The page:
By Alfredo Fernandez

Havana’s Calixto Garcia Hospital.

To visit a hospital is quite simple for anyone in Cuba; you only have to be feeling a little bad during the hours that the smaller polyclinics aren’t open or have some relative admitted in one of its wards, to cite only a couple examples.

But if the facility in which you’re receiving health care is the General Calixto García Iñiguez Hospital in Havana, you’ll discover situations worthy of everything from astonishment to indignation.

This hospital is renowned not only for the professionalism of its medical personnel, but also for the deterioration of some of its facilities, which can deliver the same surrealistic impact as Dali himself.  Though this is common in many Cubans hospitals, I never cease to find myself shaken.

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The Otorhinolaryngology ward in this hospital, where my sister has been admitted while waiting for spine surgery, is simply Dantean.

The bathrooms are unisex, not because of progress made by CENESEX (the Cuban Center for Sexual Education), but as a result of the general physical decline that this institution has experienced.  In the few toilets that function, men and women carry out their needs around the clock.

Trash and scraps of food accumulating for days at the entrance of the bathroom of my sister’s ward reminded me of the trash cans for collecting food for pigs that are set up in certain Cuban workplace dining rooms.

Cohabitation by gender extends to the patients’ rooms, where it’s not unusual for, say, the patient in bed 21 (a recently operated on woman) to request the patient in bed 22 (a man waiting for an operation) to kindly leave for a moment “because she needs to pee in the bedpan or the nurse has to inject her in private place.”

If we add to this description the sign located over the admissions office prohibiting the use of cameras, we are faced with the recognition by the Cuban government of a situation of abandonment, or at least one of extreme delay in the completion of repairs to this health facility, formerly the “flag ship” of all Cuban hospitals.

All of this saddens me, and I hope it changes.

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  • I HAVE TAKEN MY FIRST TRIP TO CUBA SINCE 1999 AND THIS WAS TO HAVE IMMEDIATE MUCH NEEDED SURGERY. I chose this route not because of lack of insurance in the US, but rather because I fear the medical services offered in the US and admittedly because i had seen some of the disasters relatives of mine had suffered in the US.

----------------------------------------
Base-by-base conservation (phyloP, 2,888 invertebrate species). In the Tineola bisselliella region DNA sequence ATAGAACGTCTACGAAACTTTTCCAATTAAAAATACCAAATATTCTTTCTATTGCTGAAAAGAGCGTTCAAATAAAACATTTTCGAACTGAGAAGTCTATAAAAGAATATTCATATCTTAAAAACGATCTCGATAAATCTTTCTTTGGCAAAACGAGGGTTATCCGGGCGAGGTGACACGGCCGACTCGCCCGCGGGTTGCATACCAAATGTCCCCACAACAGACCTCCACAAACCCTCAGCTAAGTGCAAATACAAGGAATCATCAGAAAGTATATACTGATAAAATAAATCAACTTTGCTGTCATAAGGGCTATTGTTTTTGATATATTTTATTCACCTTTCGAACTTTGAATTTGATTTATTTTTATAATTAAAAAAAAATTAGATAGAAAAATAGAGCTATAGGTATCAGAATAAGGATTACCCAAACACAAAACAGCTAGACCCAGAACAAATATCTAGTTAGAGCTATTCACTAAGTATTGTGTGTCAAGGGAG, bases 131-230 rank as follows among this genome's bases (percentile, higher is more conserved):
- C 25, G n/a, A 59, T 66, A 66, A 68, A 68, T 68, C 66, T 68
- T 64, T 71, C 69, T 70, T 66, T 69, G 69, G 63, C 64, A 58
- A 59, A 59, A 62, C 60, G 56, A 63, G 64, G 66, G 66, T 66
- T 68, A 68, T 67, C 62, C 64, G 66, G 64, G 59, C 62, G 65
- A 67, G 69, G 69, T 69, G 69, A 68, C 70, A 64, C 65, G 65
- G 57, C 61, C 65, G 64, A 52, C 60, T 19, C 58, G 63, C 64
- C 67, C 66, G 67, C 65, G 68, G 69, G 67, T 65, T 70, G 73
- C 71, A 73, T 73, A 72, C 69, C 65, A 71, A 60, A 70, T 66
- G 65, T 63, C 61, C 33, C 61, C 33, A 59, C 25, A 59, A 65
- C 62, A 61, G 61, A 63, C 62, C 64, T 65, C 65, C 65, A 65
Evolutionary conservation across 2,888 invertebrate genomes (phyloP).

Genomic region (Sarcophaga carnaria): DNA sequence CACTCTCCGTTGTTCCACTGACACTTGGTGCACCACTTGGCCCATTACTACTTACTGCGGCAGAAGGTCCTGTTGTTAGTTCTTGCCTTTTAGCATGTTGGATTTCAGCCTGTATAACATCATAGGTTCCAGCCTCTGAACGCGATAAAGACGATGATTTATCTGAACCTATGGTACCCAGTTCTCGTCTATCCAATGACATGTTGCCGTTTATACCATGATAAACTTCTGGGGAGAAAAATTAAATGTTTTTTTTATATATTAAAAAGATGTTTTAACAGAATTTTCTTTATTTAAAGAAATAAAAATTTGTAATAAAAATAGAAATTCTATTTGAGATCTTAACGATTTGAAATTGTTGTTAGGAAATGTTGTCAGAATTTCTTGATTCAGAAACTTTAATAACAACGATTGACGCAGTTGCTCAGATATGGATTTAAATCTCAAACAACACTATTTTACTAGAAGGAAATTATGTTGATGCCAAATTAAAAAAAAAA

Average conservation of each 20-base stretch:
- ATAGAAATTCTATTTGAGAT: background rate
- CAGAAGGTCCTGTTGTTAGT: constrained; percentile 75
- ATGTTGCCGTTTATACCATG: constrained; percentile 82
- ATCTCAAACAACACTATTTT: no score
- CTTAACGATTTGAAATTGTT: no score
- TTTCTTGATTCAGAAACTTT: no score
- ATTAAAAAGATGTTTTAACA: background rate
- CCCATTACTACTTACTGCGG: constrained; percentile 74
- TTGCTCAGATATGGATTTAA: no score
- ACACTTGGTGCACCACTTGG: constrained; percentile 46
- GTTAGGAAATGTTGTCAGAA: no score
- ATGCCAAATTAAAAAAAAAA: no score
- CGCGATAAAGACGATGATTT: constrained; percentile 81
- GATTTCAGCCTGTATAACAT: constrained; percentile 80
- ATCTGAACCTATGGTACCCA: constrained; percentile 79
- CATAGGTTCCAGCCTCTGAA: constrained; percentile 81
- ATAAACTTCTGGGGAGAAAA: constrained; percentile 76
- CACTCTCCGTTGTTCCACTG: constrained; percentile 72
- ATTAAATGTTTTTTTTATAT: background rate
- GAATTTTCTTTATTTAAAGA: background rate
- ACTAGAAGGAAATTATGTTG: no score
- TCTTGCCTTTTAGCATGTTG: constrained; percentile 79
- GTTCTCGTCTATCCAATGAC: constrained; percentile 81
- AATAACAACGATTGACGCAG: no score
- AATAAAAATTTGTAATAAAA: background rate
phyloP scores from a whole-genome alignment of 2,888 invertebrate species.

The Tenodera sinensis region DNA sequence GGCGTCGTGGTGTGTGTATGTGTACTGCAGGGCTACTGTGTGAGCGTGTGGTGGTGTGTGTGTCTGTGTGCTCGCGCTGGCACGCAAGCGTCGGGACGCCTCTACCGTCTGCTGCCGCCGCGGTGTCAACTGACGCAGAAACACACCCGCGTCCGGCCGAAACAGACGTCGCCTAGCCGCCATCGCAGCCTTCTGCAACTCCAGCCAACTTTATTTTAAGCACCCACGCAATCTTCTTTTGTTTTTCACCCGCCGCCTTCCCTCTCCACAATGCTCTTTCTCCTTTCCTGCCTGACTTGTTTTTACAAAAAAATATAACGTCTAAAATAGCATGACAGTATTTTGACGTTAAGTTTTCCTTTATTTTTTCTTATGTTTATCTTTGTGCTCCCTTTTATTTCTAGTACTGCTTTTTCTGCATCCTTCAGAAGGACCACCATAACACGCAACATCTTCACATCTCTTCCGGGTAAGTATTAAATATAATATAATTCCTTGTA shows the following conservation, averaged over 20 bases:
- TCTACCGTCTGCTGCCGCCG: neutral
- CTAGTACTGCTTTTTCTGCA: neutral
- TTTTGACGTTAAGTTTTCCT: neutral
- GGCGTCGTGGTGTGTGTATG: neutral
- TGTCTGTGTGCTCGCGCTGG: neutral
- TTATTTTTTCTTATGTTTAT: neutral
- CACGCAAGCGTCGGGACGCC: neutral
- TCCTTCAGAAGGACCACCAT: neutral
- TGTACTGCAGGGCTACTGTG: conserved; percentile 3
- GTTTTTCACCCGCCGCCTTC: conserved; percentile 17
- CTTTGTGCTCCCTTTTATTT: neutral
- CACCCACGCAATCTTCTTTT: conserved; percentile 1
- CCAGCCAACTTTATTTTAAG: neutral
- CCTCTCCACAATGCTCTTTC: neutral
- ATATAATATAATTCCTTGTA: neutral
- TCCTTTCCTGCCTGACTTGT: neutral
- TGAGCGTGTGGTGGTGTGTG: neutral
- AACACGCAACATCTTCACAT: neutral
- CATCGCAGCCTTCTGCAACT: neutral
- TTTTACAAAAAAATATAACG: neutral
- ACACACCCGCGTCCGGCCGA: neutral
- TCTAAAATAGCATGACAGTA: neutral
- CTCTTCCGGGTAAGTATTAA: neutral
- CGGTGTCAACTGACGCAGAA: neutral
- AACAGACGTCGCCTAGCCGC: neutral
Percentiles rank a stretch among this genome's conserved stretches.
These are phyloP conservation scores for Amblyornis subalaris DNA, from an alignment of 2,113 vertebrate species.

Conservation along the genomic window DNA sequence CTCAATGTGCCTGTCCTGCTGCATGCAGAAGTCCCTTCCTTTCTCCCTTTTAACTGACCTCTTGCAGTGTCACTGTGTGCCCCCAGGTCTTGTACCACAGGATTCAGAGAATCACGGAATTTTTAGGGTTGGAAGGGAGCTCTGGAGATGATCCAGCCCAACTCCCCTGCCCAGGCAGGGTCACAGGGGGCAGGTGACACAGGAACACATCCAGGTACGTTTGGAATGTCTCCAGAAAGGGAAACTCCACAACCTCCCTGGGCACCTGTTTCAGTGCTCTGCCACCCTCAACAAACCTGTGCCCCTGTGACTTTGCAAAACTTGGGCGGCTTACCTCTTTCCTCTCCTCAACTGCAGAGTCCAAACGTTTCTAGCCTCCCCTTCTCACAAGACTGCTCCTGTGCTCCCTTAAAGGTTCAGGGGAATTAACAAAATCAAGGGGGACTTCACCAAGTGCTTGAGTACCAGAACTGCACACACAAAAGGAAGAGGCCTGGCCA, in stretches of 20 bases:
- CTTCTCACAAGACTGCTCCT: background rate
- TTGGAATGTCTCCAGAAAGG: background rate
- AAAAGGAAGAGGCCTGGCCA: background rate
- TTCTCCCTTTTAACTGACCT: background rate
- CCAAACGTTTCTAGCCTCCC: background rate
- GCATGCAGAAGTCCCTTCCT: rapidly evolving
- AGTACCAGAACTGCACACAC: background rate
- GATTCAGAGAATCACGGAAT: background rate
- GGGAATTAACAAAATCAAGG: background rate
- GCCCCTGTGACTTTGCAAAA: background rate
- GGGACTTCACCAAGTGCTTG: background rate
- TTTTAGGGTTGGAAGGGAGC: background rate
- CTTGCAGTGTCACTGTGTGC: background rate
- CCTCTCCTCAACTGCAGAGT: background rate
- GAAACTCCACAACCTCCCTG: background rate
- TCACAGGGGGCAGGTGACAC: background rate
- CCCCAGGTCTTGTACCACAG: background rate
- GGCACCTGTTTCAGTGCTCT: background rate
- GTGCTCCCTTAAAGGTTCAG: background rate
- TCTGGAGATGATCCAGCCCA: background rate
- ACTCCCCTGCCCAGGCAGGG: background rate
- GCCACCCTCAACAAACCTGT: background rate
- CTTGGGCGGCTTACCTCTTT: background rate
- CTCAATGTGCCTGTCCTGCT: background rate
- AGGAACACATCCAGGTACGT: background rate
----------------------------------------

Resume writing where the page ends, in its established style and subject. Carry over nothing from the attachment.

The hosp that i was in was great, i had a private room and the nurses and doctors who cared for me did so with professionlism etc. Yes, there were items in places they should not have been and yes there were times when i wished for more things than what i would have had at home in Fla. However, the result of my surgery was my main concern because when it comes down to it..Its about my life vs the scaps of food(i never saw) on the floor...
    I also know that if one wants to really take a photo..one can..and one will..i did Now i posted them on my blog..
    My sister now lives in Cuba..and she disagrees also but has chosen not to return here.

  • Why, after 50 years, can't the Revolution do better than this? Why is the health care system being starved for resources? Is it a simple question of incompetence, bureaucracy, and lack of accountability? Or is there something more sinister going on here? (e.g. hurrying the elderly off to an earlier grave so that they don't use up the resources of the social security pension system)? Even if Cuba can't afford the latest medical equipment (which, in many cases, only prolongs the agony in the final months of life anyway), still, there is no excuse for not having adequate plumbing, and maintaining acceptable sterile conditons, in the nation's hospitals.

  • Alfredo Fernandez,

    It saddens me to read your article. I too hope there will be change for the better soon.

    Robert

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